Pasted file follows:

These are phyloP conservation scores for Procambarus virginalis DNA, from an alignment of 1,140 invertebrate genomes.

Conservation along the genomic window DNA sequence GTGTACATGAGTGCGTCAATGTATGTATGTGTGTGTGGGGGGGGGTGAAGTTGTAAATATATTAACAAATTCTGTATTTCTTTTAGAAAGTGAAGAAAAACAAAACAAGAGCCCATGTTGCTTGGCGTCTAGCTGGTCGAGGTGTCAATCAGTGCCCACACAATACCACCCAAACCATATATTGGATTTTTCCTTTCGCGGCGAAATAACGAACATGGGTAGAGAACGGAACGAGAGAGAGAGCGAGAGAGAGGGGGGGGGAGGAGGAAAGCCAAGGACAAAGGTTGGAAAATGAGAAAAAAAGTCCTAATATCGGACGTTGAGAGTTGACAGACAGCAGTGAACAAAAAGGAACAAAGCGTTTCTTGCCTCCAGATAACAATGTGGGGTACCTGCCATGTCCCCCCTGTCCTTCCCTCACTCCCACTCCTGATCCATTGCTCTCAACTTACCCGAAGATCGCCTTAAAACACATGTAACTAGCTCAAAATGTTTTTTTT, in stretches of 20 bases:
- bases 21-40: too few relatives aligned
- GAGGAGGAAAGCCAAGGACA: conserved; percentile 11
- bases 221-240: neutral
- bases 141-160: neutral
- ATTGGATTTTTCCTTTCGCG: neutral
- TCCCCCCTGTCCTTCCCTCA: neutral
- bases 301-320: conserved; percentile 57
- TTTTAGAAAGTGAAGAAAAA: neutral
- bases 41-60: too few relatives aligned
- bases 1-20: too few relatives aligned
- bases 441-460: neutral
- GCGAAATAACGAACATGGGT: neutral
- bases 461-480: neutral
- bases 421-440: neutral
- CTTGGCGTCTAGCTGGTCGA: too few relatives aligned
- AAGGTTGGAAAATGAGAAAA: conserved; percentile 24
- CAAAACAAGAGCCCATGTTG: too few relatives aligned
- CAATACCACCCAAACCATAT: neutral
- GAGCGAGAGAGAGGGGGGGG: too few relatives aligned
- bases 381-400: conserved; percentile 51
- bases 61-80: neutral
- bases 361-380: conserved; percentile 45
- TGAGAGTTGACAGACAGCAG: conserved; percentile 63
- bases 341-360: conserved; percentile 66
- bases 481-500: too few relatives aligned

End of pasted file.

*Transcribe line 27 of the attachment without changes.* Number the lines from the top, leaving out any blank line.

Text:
- bases 481-500: too few relatives aligned